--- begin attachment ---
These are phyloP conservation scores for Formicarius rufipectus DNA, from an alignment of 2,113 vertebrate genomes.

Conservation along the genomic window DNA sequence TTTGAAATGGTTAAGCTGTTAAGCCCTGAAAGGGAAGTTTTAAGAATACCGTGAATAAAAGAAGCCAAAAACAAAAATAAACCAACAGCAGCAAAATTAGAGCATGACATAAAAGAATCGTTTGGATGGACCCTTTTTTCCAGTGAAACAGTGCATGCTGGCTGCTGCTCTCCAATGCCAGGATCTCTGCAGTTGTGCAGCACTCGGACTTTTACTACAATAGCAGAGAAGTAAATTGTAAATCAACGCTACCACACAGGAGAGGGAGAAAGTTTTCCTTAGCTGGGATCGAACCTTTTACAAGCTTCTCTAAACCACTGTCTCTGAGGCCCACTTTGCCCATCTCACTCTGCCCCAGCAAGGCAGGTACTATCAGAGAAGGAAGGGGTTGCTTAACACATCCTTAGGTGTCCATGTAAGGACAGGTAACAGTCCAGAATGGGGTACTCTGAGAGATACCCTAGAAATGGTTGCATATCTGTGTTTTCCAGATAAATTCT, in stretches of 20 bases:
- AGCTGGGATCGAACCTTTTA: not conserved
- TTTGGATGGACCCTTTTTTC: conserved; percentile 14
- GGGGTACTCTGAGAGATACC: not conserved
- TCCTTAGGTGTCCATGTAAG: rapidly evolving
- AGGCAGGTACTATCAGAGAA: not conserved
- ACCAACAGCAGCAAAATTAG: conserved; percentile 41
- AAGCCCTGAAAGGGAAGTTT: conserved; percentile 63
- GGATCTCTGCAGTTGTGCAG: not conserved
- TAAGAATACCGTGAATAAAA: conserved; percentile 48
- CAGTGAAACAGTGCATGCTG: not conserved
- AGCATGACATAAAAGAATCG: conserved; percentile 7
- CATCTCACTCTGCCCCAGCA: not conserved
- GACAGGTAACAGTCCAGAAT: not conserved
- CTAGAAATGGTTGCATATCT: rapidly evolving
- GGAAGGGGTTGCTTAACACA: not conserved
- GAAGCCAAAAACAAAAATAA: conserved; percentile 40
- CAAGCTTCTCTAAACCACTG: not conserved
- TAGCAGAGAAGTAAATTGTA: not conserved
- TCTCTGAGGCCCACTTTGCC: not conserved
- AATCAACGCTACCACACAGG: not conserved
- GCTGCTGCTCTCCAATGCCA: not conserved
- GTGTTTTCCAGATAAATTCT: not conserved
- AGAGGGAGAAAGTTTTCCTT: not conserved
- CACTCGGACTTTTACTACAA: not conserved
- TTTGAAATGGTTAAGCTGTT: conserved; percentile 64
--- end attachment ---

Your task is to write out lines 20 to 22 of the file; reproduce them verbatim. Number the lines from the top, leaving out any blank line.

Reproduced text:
- TAGCAGAGAAGTAAATTGTA: not conserved
- TCTCTGAGGCCCACTTTGCC: not conserved
- AATCAACGCTACCACACAGG: not conserved